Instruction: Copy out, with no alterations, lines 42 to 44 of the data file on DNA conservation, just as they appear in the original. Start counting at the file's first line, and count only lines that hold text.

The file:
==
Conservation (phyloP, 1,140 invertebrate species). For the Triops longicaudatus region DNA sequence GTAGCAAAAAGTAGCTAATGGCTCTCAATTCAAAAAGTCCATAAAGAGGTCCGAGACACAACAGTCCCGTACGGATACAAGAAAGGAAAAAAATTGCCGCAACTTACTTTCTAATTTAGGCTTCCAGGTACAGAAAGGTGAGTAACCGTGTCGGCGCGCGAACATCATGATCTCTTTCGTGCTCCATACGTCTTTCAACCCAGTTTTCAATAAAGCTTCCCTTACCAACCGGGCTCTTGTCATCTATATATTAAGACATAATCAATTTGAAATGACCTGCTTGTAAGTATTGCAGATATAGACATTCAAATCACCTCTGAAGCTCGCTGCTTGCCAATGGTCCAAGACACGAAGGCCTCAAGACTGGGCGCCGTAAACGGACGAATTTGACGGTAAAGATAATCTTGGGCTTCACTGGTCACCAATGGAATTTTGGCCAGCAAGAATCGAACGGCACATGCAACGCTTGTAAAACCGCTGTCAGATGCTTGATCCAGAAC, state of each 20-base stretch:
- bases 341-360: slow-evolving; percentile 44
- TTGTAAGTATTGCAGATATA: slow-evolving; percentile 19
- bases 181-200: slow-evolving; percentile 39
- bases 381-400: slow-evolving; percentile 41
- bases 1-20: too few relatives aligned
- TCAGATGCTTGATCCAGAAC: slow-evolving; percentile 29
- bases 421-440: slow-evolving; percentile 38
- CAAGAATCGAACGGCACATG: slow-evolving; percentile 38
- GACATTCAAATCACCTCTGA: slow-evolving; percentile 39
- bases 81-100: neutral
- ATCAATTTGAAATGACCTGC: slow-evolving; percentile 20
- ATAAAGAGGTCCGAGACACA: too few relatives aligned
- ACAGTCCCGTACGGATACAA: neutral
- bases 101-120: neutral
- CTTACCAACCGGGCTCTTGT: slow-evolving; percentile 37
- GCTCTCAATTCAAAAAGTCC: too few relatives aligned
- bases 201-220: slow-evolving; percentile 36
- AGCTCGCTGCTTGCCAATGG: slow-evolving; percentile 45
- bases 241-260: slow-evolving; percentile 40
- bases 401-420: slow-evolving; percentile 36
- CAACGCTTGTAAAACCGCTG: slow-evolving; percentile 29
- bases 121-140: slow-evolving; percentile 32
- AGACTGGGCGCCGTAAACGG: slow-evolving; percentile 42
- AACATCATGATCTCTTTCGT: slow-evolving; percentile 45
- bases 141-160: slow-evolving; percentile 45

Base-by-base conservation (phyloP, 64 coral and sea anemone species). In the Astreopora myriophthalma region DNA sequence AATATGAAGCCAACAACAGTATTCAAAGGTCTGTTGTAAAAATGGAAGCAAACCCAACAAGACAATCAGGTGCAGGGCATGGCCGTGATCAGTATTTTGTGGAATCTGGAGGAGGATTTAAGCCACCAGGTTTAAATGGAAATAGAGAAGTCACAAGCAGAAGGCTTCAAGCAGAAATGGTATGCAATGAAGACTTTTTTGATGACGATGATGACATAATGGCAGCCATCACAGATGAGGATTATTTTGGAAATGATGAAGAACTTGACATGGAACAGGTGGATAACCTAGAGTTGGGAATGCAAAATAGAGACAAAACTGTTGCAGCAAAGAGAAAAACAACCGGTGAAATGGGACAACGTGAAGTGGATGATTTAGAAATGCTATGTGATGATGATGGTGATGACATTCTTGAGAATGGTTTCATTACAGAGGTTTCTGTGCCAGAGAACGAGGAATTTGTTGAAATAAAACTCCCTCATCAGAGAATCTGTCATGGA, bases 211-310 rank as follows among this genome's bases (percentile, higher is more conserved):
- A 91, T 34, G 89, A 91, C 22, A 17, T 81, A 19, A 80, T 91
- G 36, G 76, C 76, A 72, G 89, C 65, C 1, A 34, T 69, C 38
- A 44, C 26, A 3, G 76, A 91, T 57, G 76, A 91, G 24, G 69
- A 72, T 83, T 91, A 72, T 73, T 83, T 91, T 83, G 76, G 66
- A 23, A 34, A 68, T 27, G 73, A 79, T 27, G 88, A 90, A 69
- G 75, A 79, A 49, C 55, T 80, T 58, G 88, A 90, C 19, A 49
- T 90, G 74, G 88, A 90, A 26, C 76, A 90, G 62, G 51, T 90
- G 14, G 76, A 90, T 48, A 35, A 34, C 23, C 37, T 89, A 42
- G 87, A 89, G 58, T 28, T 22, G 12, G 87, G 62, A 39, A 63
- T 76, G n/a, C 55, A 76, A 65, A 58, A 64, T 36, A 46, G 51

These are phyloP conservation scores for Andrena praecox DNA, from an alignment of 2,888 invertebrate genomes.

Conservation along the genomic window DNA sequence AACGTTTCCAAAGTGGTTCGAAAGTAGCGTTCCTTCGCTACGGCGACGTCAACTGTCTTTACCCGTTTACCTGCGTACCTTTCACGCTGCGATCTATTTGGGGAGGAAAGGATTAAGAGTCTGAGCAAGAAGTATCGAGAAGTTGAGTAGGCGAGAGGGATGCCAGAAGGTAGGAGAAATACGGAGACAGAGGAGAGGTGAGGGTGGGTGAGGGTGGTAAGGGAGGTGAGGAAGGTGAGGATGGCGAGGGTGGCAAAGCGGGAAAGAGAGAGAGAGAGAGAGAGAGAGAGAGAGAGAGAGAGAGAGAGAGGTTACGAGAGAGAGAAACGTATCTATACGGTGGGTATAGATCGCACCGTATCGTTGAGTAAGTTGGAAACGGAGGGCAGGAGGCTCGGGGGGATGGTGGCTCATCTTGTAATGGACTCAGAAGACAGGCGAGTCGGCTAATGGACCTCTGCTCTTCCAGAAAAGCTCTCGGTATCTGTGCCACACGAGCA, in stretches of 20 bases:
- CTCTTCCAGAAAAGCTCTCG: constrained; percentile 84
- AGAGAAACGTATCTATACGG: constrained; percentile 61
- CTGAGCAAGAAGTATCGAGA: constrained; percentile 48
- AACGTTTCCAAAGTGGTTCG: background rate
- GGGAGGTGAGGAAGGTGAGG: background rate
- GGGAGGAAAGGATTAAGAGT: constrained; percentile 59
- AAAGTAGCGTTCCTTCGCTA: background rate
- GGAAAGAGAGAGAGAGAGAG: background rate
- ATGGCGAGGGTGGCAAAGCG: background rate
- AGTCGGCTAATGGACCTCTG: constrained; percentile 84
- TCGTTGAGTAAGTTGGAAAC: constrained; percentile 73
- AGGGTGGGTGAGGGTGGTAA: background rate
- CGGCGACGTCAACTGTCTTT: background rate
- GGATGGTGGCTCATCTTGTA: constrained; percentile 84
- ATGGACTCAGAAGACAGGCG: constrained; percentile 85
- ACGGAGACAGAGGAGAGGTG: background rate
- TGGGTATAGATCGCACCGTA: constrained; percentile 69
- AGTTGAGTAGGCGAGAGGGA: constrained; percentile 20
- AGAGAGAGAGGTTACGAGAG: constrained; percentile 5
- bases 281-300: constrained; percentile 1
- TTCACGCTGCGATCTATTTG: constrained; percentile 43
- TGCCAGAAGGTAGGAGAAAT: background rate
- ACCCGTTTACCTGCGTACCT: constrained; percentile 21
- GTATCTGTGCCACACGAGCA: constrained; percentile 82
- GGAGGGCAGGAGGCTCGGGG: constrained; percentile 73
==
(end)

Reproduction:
- CTGAGCAAGAAGTATCGAGA: constrained; percentile 48
- AACGTTTCCAAAGTGGTTCG: background rate
- GGGAGGTGAGGAAGGTGAGG: background rate